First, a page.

Referring to the drawings wherein like characters of reference designate like parts, there is shown in FIG. 1 a control device comprising an electrical switch 10 of the pushbutton type. Switch 10 includes a rigid housing 12 forming a hollow cubical enclosure and made of dielectric material, such as molded thermoplastic material, for example. The housing 12 has a bottom end wall 14 joined to four orthogonal side walls 15, 16, 17 and 18, respectively, to provide an integral box 20 having an open end which is closed by a cover 22. Extending insulatingly through the bottom wall 14 from the interior of housing 12 is a plurality of electrically conductive terminals, such as 23, 24 and 25 comprising integral end portions of respective switch contact members 29, 30 and 31, for example.

Protruding externally of housing 12 from cover 22 is an actuator means including a rigid plunger 38 made of dielectric material, such as molded thermoplastic material, for example. Plunger 38 comprises a shaft 40 which extends slidably through the cover 22 from the interior of housing 12 and terminates externally thereof in a pushbutton 36. The pushbutton 36 is mounted, as by press-fitting, for example, on a distal end portion of shaft 40 and may be made of suitable dielectric material, such as molded plastic material, for example. Thus, pushbutton 36 provides means for applying an axially directed pressure, such as a finger-pressure, for example, to the shaft 40 for sliding the shaft 40 of plunger 38 into the housing 12.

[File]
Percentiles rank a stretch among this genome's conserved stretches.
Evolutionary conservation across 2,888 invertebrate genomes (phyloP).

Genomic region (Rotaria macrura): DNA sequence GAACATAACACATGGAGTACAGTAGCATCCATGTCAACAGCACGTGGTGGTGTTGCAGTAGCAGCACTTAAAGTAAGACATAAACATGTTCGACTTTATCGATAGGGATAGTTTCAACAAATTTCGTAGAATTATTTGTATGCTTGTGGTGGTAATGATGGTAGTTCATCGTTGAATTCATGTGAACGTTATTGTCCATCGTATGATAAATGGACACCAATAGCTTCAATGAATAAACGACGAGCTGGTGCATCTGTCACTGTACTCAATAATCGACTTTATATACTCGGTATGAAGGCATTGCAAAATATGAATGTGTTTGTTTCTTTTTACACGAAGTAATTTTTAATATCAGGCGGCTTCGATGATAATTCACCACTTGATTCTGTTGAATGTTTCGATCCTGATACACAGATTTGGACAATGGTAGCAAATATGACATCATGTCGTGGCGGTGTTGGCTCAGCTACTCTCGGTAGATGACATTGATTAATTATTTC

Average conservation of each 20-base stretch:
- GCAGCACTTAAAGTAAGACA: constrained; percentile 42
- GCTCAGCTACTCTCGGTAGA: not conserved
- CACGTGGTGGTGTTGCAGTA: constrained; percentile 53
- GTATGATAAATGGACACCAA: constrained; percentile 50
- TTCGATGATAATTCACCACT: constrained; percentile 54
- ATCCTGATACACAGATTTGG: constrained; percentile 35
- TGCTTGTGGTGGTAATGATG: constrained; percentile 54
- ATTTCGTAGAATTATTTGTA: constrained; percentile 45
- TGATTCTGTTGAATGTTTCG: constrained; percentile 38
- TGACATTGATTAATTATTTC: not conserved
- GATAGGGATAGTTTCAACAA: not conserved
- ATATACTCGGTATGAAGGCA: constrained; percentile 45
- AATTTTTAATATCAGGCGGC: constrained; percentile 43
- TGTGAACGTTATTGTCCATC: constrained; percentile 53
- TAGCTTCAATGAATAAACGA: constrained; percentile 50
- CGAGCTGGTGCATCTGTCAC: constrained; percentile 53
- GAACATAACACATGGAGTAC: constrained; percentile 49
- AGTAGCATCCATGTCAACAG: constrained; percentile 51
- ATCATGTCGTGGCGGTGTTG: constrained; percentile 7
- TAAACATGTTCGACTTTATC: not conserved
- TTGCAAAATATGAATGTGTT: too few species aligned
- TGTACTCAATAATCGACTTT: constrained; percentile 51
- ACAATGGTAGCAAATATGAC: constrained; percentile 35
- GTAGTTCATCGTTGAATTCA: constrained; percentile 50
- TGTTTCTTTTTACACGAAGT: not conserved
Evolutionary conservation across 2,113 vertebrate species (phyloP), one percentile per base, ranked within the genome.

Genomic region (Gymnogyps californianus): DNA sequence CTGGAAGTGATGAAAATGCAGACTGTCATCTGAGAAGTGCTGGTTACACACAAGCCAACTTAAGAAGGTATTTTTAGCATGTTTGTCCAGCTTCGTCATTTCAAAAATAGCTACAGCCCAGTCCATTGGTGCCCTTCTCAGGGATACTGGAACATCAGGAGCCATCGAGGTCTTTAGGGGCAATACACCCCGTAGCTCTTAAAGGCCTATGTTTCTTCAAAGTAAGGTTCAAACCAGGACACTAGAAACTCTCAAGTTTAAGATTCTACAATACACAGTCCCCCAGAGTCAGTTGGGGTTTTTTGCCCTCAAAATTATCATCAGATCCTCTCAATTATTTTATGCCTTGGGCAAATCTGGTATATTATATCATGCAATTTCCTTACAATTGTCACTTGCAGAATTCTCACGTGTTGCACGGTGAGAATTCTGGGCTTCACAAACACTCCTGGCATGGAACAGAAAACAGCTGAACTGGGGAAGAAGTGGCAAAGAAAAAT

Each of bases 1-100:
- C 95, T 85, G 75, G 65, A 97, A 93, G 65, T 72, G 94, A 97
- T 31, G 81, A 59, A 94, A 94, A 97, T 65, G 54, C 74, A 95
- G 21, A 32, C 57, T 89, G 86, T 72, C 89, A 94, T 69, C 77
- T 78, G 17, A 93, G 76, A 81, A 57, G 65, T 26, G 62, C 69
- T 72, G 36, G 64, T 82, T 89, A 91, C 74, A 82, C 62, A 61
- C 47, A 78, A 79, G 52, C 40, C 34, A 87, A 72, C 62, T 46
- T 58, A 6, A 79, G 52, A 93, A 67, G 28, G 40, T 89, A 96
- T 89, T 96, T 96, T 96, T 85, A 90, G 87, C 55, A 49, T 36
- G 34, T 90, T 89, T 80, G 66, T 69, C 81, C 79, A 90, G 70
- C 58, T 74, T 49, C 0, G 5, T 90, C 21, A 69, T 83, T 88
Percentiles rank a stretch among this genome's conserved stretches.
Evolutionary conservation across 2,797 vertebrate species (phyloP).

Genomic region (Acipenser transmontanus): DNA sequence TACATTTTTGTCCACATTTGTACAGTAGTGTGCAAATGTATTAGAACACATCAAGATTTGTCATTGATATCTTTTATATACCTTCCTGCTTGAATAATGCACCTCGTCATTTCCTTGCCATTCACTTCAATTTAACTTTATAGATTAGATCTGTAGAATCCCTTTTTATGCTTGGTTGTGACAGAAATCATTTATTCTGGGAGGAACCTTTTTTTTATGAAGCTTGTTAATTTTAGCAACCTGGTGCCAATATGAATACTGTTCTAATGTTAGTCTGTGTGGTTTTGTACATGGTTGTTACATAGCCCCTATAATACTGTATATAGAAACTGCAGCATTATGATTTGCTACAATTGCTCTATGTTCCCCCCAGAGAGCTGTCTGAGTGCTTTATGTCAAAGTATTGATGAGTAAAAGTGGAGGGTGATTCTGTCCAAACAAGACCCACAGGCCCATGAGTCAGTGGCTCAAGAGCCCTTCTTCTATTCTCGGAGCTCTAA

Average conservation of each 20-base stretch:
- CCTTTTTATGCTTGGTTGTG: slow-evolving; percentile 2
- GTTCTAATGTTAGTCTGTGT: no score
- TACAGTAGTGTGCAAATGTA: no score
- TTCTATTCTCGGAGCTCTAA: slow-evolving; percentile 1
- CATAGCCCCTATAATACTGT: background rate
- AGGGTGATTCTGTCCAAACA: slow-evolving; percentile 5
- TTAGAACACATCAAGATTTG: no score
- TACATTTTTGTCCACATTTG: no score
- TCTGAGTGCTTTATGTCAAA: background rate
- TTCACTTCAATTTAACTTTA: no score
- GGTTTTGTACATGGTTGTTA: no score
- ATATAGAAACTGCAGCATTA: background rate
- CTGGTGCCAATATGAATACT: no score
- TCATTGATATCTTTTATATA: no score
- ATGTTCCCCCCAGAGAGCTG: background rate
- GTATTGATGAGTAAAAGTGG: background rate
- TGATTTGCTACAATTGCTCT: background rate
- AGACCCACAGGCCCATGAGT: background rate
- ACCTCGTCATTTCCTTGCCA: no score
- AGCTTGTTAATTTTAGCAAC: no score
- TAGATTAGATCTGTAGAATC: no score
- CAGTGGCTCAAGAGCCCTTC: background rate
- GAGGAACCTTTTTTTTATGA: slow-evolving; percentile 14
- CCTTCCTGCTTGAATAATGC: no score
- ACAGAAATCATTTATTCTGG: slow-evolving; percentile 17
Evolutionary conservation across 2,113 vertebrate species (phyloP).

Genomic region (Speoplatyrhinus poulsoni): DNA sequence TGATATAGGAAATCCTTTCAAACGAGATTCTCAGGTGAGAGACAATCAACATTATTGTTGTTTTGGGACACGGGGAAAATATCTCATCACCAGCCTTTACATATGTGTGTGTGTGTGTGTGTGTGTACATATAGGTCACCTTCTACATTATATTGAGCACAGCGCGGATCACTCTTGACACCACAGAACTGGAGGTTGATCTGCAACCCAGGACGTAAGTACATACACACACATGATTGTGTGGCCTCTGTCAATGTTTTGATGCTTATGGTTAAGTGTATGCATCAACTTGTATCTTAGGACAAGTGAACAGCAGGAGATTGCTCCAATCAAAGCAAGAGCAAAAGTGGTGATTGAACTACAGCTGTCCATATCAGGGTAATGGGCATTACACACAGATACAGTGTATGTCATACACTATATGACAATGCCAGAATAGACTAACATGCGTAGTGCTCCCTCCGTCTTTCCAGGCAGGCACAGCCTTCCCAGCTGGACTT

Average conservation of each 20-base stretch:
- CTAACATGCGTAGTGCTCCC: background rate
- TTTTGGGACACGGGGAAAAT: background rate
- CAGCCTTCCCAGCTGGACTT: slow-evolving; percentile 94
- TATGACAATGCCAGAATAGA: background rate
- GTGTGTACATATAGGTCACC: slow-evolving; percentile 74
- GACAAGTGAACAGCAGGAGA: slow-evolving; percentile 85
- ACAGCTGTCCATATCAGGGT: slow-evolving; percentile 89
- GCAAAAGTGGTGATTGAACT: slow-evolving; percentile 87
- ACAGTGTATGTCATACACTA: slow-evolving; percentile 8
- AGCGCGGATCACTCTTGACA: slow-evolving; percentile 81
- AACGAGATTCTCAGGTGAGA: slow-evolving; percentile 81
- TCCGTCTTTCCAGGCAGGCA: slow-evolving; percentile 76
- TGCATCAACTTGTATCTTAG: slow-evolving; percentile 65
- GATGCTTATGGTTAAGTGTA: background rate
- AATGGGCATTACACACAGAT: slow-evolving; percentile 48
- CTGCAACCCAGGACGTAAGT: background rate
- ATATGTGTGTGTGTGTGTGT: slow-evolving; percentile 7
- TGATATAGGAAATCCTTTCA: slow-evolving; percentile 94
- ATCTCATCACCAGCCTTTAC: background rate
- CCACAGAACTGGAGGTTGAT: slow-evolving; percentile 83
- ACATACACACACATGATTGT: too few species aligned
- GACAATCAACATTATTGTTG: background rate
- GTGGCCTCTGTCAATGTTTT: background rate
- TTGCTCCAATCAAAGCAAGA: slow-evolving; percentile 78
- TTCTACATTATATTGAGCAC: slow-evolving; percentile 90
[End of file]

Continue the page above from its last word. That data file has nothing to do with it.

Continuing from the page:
Within housing 12, the shaft 40 has a proximal end portion integrally joined to a plunger body 42 which is slidably disposed for linear reciprocal movement between the cover 22 and the bottom wall 14 of housing 12. Disposed between the bottom wall 14 and the adjacent end portion of plunger body 42 is a coil spring 44 which exerts a resilient biasing pressure on the plunger body 42 to urge it toward the cover 22 of housing 12. Thus, when the axially directed pressure on pushbutton 36 slides the shaft 40 of plunger 38 into housing 12, the plunger body 42 slides linearly toward bottom wall 14 and compresses the coil spring 44. When the axially directed pressure is removed from pushbutton 36, the coil spring 44 exerts an opposing axially directed pressure on plunger body 42 to slide it toward the cover 22. As a result, the plunger 38 tends to return to a position of maximum extension of the shaft 40 from housing 12.